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ARGUMENT The Board Of Trustees Correctly Concluded That Ryan Forfeited All Of His Pension Benefits Because His Felony Convictions Related To, Arose Out Of, And Were Connected With His Service To The State While A Member Of The System. A. Introduction and standard of review Section 2-157 of the Illinois Pension Code provides that judicial review of final decisions of the System’s Board of Trustees is governed by the provisions of the Administrative Review Law (ARL). 40 ILCS 5/2-157 (2008). Under the ARL, an agency’s findings and conclusions on questions of fact shall be held by the reviewing court to be prima facie true and correct. 735 ILCS 5/3-110 (2008). This Court reviews the decision of the agency, not the appellate court. Sangamon County Sheriff’s Dep’t v. Ill. Human Rights Comm’n, 233 Ill. 2d 125, No. 105517, 2009 WL 1011986, at *4 (Apr. 16, 2009). The facts are not in dispute; rather, the issue involves the proper interpretation of the Pension Code. As such, the Board’s decision is reviewed de novo because the case presents a question of law. Roselle Police Pension Bd. v. Vill. of Roselle, 232 Ill. 2d 546, 552 (2009); Shields v. Judges’ Ret. Sys., 204 Ill. 2d 488, 491-92 (2003). Under any standard of review, including de novo, a plaintiff in an administrative review proceeding bears the burden of proof, and relief will be denied if he fails to sustain that burden. Wade v. City of N. Chicago Police Pension Bd., 226 Ill. 2d 485, 505 (2007). -11-

Statutory construction requires courts to ascertain and give effect to the intent of the legislature. Wade, 226 Ill. 2d at 509; Shields, 204 Ill. 2d at 493. The plain language of the statute is the most reliable indicator of that intent. Roselle, 232 Ill. 2d at 552. If an ambiguity exists, extrinsic aids, such as legislative history, may be examined. County of DuPage v. Ill. Labor Relations Bd., 231 Ill. 2d 593, 604 (2008). Despite the de novo review applicable to statutory construction, substantial weight and deference are given to an agency’s interpretation of a statute that it is charged with administering. Roselle, 232 Ill. 2d at 559; Abrahamson v. Ill. Dep’t of Prof’l Regulation, 153 Ill. 2d 76, 98 (1992). That interpretation is based on the agency’s experience and expertise and, therefore, constitutes an informed source of guidance. Sangamon County Sheriff’s Dep’t, 2009 WL 1011986, at *4; Abrahamson, 153 Ill. 2d at 98. B. Statutory scheme The legislature created the General Assembly Retirement System to provide retirement annuities and other benefits for members of the General Assembly, certain other elected officials, and their beneficiaries. 40 ILCS 5/2-101 (2008). The System’s funds and property form a trust that is separate from all other entities. Id. The term “member” is defined as “[m]embers of the General Assembly of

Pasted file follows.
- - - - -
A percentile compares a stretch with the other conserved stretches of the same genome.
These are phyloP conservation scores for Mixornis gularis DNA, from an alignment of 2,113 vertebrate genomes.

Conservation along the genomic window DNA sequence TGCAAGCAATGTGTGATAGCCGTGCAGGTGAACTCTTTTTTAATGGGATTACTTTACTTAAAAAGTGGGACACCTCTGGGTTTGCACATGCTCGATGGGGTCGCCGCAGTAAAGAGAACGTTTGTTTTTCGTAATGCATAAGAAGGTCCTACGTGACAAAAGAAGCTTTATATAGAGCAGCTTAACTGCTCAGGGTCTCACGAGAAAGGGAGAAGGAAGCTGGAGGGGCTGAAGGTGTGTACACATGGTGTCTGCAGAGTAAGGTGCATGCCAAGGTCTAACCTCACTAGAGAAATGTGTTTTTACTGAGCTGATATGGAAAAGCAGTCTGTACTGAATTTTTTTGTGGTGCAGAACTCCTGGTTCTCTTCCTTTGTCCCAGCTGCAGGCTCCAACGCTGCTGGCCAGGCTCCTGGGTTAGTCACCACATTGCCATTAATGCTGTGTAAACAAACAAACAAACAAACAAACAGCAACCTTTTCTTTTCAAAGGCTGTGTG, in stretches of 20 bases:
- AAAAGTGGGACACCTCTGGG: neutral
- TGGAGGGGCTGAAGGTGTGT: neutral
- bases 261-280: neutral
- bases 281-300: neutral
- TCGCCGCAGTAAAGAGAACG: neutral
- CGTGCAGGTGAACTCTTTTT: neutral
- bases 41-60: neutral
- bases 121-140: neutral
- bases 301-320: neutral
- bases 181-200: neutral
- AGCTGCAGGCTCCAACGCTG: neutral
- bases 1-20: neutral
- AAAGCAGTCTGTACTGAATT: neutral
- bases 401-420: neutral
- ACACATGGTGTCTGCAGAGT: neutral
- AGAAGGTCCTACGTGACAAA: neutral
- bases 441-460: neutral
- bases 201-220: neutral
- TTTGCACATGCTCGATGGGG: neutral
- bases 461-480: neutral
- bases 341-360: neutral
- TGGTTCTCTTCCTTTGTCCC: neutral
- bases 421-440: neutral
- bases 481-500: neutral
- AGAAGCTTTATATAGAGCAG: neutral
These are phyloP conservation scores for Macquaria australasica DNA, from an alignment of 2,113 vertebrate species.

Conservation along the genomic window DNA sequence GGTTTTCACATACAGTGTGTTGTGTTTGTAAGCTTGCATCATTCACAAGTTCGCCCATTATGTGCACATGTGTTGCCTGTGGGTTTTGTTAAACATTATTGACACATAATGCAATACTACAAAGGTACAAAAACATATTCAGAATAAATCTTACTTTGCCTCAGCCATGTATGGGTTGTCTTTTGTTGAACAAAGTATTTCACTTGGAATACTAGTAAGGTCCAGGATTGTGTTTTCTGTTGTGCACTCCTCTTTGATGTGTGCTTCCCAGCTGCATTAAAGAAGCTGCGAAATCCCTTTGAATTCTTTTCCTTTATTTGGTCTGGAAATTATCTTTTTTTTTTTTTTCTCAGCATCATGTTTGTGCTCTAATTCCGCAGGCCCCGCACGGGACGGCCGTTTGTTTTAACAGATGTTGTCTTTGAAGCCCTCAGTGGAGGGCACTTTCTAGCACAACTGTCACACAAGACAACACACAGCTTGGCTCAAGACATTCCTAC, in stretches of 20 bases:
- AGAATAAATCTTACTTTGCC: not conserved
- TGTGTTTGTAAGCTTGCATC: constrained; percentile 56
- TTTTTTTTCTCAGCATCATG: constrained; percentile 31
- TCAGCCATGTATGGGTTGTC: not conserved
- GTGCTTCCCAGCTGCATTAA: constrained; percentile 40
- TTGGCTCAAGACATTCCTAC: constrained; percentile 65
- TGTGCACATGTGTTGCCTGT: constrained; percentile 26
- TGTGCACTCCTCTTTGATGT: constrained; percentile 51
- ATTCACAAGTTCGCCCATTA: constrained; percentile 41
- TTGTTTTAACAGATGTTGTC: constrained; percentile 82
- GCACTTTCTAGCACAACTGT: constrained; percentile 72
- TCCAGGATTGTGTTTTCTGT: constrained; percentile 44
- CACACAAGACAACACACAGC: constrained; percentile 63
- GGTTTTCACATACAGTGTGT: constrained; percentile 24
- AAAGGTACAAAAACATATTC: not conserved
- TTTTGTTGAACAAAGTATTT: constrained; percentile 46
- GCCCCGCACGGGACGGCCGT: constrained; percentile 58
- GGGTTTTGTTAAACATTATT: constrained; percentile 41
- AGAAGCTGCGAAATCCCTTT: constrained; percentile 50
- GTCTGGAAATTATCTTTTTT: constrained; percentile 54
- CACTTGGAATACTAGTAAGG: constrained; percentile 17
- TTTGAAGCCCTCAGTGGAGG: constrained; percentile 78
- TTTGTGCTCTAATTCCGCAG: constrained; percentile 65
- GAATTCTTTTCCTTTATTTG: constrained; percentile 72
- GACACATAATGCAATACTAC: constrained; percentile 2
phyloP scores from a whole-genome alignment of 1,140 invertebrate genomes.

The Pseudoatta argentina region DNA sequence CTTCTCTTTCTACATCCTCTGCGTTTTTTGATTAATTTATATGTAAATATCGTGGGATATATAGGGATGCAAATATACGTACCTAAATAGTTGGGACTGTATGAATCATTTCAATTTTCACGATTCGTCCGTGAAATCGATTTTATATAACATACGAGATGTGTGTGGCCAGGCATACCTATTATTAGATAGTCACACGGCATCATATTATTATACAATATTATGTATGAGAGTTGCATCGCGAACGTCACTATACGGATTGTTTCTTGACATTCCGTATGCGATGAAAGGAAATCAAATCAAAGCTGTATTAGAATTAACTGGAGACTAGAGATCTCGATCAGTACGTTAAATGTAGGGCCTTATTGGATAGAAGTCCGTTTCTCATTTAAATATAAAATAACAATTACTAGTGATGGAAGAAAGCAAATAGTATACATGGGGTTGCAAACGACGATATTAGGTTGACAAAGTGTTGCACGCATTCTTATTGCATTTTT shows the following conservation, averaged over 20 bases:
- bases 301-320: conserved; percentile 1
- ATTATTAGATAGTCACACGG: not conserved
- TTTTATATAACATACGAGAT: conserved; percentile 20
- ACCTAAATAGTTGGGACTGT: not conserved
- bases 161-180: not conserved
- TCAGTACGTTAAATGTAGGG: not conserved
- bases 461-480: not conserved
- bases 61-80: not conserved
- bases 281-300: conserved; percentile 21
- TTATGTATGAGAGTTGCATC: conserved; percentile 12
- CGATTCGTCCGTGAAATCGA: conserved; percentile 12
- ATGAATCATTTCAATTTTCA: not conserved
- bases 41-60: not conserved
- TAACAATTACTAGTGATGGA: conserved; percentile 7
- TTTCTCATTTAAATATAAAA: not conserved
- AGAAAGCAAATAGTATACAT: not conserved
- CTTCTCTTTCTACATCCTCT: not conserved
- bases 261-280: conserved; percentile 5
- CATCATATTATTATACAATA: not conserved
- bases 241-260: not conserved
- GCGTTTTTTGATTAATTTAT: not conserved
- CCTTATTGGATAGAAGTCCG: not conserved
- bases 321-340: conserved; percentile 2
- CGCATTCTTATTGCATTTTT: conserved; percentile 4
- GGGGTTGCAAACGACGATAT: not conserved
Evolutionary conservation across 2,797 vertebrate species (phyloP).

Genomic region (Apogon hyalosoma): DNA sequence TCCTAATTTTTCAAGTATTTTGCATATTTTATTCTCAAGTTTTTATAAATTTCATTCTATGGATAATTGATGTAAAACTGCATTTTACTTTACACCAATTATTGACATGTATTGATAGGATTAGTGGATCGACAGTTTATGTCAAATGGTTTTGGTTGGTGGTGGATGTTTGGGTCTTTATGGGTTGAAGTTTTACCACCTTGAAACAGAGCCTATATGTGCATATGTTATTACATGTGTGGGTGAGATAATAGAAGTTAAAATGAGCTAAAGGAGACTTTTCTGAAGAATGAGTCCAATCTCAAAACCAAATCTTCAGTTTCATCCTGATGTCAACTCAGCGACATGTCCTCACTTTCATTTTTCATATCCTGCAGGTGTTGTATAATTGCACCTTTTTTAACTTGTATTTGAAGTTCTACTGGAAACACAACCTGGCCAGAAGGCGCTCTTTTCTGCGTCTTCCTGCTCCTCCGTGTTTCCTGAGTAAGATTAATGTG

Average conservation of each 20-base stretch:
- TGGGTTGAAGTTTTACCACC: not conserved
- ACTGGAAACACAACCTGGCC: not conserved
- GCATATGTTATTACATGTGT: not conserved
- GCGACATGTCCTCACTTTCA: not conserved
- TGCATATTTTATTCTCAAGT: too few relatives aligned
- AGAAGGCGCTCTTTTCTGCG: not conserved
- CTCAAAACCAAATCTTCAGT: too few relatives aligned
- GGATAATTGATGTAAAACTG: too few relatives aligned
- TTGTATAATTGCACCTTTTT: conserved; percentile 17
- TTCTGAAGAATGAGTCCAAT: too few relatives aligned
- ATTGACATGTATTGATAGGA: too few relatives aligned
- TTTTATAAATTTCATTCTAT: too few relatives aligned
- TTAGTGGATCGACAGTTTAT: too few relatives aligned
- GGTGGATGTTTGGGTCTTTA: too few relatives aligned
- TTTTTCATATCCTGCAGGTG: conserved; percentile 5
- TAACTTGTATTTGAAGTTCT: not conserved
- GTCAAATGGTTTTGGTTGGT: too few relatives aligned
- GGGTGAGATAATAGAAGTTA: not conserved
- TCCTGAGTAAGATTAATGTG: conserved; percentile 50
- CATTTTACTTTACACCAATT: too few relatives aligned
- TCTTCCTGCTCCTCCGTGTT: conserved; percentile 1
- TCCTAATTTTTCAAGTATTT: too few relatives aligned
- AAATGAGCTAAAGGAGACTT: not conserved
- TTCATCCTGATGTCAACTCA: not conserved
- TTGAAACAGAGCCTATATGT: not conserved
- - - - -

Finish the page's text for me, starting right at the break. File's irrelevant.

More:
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this State including persons who enter military service while a member of the General Assembly and any person serving as Governor, Lieutenant Governor, Secretary of State, Treasurer, Comptroller, and Attorney General for the period of service in such office.” 40 ILCS 5/2-105 (2008) (App. at A33).3 “Service” means “the period beginning on the day when a person first became a member, and ending on the date under consideration, excluding all intervening periods of nonmembership following resignation or expiration of any term of office.” 40 ILCS 5/2-110(A) (2008) (App. at A34). “Service” also includes the total period of time for which the participant is elected as a member or officer, even though he or she does not complete the term because of death, resignation, judicial decision, or operation of law, provided that the contributions required for the entire period of office have been made by or on behalf of the participant. 40 ILCS 5/2-110(C) (2008) (App. at A35-A36). The felony forfeiture provision states that “[n]one of the benefits herein provided for shall be paid to any person who is convicted of any felony relating to or arising out of or in connection with his or service as a member.” 40 ILCS 5/2-

On October 1, 1975, when Public Act 79-959 took effect, the Governor, Lieutenant Governor, Secretary of State, Treasurer, Comptroller, and Attorney General became members of the System. 1975 Ill. Laws 2882, 2883; Ill. Rev. Stat ch. 108 1/2, par. 14-143 (1975). Prior to that date, those officers were members of the State Employees’ Retirement System. See Ill.Rev. Stat. ch. 108 1/2, par. 14143 (1973). -13-